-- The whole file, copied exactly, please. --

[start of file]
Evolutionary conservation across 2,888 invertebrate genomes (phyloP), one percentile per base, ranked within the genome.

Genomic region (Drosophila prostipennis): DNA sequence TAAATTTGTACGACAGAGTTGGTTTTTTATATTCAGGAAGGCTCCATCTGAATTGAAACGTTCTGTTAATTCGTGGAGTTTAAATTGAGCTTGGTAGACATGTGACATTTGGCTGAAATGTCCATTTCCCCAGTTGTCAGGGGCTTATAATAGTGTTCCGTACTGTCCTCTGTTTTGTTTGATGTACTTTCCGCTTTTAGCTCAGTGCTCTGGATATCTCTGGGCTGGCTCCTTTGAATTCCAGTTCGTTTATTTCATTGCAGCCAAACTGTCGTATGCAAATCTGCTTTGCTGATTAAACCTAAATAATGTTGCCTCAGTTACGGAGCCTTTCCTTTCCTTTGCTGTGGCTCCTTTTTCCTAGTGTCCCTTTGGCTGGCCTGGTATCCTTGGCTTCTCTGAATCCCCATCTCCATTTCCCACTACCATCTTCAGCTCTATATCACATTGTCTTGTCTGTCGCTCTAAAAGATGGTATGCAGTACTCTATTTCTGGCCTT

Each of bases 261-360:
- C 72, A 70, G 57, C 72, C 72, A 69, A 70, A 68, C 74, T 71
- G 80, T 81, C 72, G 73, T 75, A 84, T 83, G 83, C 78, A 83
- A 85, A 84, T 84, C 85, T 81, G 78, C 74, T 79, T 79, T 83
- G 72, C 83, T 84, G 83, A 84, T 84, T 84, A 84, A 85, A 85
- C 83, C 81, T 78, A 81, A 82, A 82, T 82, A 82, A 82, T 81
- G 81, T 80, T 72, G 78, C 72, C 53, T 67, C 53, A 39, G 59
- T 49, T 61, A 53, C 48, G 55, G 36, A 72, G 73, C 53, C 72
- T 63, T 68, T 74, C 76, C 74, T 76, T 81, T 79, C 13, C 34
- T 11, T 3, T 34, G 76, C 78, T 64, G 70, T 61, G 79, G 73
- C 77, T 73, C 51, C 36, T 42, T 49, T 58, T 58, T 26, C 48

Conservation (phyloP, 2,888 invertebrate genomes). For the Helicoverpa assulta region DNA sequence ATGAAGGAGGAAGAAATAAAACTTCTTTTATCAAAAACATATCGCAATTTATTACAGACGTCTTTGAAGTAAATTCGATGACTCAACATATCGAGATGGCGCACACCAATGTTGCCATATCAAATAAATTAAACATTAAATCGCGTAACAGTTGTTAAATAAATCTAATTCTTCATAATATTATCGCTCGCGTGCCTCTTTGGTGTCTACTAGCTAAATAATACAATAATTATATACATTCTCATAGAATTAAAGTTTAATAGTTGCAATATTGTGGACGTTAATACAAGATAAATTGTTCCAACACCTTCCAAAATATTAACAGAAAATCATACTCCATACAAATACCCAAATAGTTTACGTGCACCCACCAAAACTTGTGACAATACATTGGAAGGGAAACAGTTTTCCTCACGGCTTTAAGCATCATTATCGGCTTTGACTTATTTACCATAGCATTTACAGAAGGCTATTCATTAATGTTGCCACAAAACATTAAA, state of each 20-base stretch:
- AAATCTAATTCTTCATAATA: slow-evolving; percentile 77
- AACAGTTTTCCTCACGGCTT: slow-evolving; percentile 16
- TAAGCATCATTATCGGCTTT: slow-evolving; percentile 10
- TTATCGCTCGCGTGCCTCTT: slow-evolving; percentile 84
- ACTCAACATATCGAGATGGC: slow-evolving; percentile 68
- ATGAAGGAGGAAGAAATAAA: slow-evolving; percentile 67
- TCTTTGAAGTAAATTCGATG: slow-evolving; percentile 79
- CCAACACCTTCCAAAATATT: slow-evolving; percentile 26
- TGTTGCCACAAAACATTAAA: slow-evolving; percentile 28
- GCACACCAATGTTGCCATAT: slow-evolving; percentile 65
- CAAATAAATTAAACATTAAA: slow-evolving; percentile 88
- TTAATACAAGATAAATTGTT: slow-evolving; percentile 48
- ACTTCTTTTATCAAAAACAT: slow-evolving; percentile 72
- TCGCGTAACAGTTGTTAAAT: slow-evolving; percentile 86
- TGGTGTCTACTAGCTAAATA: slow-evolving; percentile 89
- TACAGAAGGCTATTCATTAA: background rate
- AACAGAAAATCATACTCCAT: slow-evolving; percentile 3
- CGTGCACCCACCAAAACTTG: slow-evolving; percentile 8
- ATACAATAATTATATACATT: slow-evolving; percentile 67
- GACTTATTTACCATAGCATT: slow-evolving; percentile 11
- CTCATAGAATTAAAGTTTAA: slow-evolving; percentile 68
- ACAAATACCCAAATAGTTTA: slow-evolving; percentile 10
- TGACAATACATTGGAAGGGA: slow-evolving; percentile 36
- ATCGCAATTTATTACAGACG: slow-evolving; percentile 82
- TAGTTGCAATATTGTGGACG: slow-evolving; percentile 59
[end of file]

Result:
Evolutionary conservation across 2,888 invertebrate genomes (phyloP), one percentile per base, ranked within the genome.

Genomic region (Drosophila prostipennis): DNA sequence TAAATTTGTACGACAGAGTTGGTTTTTTATATTCAGGAAGGCTCCATCTGAATTGAAACGTTCTGTTAATTCGTGGAGTTTAAATTGAGCTTGGTAGACATGTGACATTTGGCTGAAATGTCCATTTCCCCAGTTGTCAGGGGCTTATAATAGTGTTCCGTACTGTCCTCTGTTTTGTTTGATGTACTTTCCGCTTTTAGCTCAGTGCTCTGGATATCTCTGGGCTGGCTCCTTTGAATTCCAGTTCGTTTATTTCATTGCAGCCAAACTGTCGTATGCAAATCTGCTTTGCTGATTAAACCTAAATAATGTTGCCTCAGTTACGGAGCCTTTCCTTTCCTTTGCTGTGGCTCCTTTTTCCTAGTGTCCCTTTGGCTGGCCTGGTATCCTTGGCTTCTCTGAATCCCCATCTCCATTTCCCACTACCATCTTCAGCTCTATATCACATTGTCTTGTCTGTCGCTCTAAAAGATGGTATGCAGTACTCTATTTCTGGCCTT

Each of bases 261-360:
- C 72, A 70, G 57, C 72, C 72, A 69, A 70, A 68, C 74, T 71
- G 80, T 81, C 72, G 73, T 75, A 84, T 83, G 83, C 78, A 83
- A 85, A 84, T 84, C 85, T 81, G 78, C 74, T 79, T 79, T 83
- G 72, C 83, T 84, G 83, A 84, T 84, T 84, A 84, A 85, A 85
- C 83, C 81, T 78, A 81, A 82, A 82, T 82, A 82, A 82, T 81
- G 81, T 80, T 72, G 78, C 72, C 53, T 67, C 53, A 39, G 59
- T 49, T 61, A 53, C 48, G 55, G 36, A 72, G 73, C 53, C 72
- T 63, T 68, T 74, C 76, C 74, T 76, T 81, T 79, C 13, C 34
- T 11, T 3, T 34, G 76, C 78, T 64, G 70, T 61, G 79, G 73
- C 77, T 73, C 51, C 36, T 42, T 49, T 58, T 58, T 26, C 48

Conservation (phyloP, 2,888 invertebrate genomes). For the Helicoverpa assulta region DNA sequence ATGAAGGAGGAAGAAATAAAACTTCTTTTATCAAAAACATATCGCAATTTATTACAGACGTCTTTGAAGTAAATTCGATGACTCAACATATCGAGATGGCGCACACCAATGTTGCCATATCAAATAAATTAAACATTAAATCGCGTAACAGTTGTTAAATAAATCTAATTCTTCATAATATTATCGCTCGCGTGCCTCTTTGGTGTCTACTAGCTAAATAATACAATAATTATATACATTCTCATAGAATTAAAGTTTAATAGTTGCAATATTGTGGACGTTAATACAAGATAAATTGTTCCAACACCTTCCAAAATATTAACAGAAAATCATACTCCATACAAATACCCAAATAGTTTACGTGCACCCACCAAAACTTGTGACAATACATTGGAAGGGAAACAGTTTTCCTCACGGCTTTAAGCATCATTATCGGCTTTGACTTATTTACCATAGCATTTACAGAAGGCTATTCATTAATGTTGCCACAAAACATTAAA, state of each 20-base stretch:
- AAATCTAATTCTTCATAATA: slow-evolving; percentile 77
- AACAGTTTTCCTCACGGCTT: slow-evolving; percentile 16
- TAAGCATCATTATCGGCTTT: slow-evolving; percentile 10
- TTATCGCTCGCGTGCCTCTT: slow-evolving; percentile 84
- ACTCAACATATCGAGATGGC: slow-evolving; percentile 68
- ATGAAGGAGGAAGAAATAAA: slow-evolving; percentile 67
- TCTTTGAAGTAAATTCGATG: slow-evolving; percentile 79
- CCAACACCTTCCAAAATATT: slow-evolving; percentile 26
- TGTTGCCACAAAACATTAAA: slow-evolving; percentile 28
- GCACACCAATGTTGCCATAT: slow-evolving; percentile 65
- CAAATAAATTAAACATTAAA: slow-evolving; percentile 88
- TTAATACAAGATAAATTGTT: slow-evolving; percentile 48
- ACTTCTTTTATCAAAAACAT: slow-evolving; percentile 72
- TCGCGTAACAGTTGTTAAAT: slow-evolving; percentile 86
- TGGTGTCTACTAGCTAAATA: slow-evolving; percentile 89
- TACAGAAGGCTATTCATTAA: background rate
- AACAGAAAATCATACTCCAT: slow-evolving; percentile 3
- CGTGCACCCACCAAAACTTG: slow-evolving; percentile 8
- ATACAATAATTATATACATT: slow-evolving; percentile 67
- GACTTATTTACCATAGCATT: slow-evolving; percentile 11
- CTCATAGAATTAAAGTTTAA: slow-evolving; percentile 68
- ACAAATACCCAAATAGTTTA: slow-evolving; percentile 10
- TGACAATACATTGGAAGGGA: slow-evolving; percentile 36
- ATCGCAATTTATTACAGACG: slow-evolving; percentile 82
- TAGTTGCAATATTGTGGACG: slow-evolving; percentile 59